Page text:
Asked about the Pakistan players’ reaction to a possible series between the arch-rivals in Sri Lanka next month, Afridi replied: “I think cricket should go on between Pakistan and India because it creates good contacts.
“Wherever or whenever, cricket should go on.”
Top Pakistan and Indian cricket officials met in Dubai on Sunday, agreeing to play a short limited over series after getting permission from their respective governments.
India had stalled bilateral cricket with their neighbours in the aftermath of 2008 terrorists’ attacks on Mumbai, which were blamed on militants based in Pakistan.
But both boards agreed to play six series between 2015-2023 under an agreement signed last year, the first of which was scheduled for December-January.
But the series, comprising of two Tests, five one-day and two Twenty20, ran into trouble over strained relations between the two countries since the beginning of this year.
Afridi, who toured India in 1997, 1999, 2005, 2007 and 2011, said people in both the countries want to watch the game.
“Cricket should go on, it develops good relations and public from both sides want to watch the game,” said Afridi. “It should be separate from politics, both teams should always be ready.”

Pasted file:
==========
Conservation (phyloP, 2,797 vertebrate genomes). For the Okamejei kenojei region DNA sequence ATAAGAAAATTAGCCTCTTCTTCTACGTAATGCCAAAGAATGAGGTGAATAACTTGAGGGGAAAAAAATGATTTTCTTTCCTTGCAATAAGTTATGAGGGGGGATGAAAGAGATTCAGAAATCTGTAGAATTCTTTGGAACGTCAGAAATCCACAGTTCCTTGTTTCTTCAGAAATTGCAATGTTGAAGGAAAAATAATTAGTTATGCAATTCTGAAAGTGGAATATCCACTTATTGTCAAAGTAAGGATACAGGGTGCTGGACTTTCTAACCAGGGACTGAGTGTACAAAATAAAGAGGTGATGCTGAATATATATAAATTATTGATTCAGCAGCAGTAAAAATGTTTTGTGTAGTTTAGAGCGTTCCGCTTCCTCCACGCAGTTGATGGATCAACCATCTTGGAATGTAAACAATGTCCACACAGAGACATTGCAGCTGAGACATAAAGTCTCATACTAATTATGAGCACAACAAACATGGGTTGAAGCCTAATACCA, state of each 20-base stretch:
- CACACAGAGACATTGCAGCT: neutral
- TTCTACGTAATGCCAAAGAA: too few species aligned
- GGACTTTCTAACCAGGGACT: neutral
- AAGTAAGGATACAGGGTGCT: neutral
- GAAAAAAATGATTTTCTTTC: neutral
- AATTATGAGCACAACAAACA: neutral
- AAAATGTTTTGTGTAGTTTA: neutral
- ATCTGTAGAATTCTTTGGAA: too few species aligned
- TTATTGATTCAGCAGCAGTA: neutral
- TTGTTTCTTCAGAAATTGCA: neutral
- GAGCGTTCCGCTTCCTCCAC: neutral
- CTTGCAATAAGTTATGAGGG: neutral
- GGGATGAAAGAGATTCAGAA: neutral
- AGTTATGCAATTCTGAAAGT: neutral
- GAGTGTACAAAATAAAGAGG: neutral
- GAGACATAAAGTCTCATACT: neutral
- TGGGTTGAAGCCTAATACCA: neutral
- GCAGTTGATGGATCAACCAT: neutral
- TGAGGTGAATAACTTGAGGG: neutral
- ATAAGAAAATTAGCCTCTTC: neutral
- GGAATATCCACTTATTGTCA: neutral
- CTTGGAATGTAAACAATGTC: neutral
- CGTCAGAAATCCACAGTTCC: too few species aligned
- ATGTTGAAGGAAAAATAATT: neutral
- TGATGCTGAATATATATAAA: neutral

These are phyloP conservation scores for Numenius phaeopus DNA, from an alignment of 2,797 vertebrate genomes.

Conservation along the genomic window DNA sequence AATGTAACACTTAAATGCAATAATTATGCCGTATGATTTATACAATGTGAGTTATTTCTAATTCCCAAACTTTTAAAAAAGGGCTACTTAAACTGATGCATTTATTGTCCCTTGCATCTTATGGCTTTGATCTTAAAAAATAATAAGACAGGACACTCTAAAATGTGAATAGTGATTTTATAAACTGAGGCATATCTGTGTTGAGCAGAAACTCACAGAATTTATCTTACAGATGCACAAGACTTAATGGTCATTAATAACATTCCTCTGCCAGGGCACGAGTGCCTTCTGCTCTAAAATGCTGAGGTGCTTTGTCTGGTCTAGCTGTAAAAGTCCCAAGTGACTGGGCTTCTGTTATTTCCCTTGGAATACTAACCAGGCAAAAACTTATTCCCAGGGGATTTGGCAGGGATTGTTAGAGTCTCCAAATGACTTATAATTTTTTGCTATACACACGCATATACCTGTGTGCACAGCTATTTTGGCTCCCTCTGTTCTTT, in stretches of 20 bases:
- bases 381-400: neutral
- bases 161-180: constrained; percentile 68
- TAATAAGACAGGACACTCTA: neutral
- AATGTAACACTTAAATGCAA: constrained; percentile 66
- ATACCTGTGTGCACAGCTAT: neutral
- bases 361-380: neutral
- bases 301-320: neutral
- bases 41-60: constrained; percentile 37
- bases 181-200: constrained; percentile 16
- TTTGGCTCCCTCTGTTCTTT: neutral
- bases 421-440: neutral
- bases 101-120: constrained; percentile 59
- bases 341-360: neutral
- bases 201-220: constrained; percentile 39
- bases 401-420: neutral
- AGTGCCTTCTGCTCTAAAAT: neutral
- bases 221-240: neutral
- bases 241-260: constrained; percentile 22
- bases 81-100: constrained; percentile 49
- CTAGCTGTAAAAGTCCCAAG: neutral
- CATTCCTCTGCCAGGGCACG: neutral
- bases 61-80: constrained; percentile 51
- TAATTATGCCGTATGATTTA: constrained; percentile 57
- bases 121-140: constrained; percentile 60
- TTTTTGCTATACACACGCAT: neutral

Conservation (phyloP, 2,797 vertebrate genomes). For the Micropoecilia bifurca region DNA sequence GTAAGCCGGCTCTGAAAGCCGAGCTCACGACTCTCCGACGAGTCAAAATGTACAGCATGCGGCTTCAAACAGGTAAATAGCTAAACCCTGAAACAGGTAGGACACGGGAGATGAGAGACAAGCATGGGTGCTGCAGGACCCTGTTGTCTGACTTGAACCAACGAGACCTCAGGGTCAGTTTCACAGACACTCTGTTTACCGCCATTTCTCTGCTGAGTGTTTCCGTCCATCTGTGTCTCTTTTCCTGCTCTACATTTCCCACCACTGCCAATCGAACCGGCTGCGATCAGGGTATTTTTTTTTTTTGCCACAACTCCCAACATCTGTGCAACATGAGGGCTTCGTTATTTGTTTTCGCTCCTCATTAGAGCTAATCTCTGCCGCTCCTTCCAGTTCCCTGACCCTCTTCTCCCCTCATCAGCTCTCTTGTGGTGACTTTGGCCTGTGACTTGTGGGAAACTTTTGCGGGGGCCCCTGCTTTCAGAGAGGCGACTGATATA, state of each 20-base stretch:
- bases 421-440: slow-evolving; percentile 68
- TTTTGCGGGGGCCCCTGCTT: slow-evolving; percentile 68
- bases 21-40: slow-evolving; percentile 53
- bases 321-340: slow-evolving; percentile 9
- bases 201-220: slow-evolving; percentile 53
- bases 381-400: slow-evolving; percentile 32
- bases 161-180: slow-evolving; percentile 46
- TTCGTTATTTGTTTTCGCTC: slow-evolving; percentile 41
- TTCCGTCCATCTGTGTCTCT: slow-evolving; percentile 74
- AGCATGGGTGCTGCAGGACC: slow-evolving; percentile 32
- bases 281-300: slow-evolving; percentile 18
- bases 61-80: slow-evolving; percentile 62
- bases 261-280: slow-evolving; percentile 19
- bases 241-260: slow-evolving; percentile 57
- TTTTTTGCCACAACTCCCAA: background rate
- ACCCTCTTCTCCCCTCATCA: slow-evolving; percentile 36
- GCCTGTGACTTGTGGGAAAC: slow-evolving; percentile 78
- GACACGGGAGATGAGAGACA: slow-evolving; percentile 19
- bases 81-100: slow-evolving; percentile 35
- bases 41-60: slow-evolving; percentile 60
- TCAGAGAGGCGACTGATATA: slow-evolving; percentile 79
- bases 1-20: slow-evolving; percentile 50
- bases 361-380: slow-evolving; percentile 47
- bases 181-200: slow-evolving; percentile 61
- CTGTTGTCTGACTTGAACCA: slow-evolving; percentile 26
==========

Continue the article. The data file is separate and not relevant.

Afridi said Pakistanis will be happy if India tour their country.
“It will be a matter of great happiness if India comes to Pakistan in this difficult time, support Pakistan and play there,” said Afridi.
Pakistan have not staged international cricket, other than a short limited overs series against Zimbabwe this year, since terrorists attacks on a Sri Lankan team bus in Lahore in March 2009.
Pakistan have since been forced to play its home matches on neutral venues in the United Arab Emirates.
Afridi said Pakistan team will be ready to tour India for next year’s World Twenty20 if government and Pakistan Cricket Board allow.
“When the board gives us security, the government gives us security then we can go for the World Twenty20,” said Afridi of the event to be staged in March-April next year.
“We have gone to India under worse situations,” said Afridi of Pakistan’s 1999 tour when extremists threatened them and dug up a pitch in New Delhi.
“It depends on who takes that pressure but we never felt any pressure going there and playing in India because we get a lot of love and affection there and they want us to play.”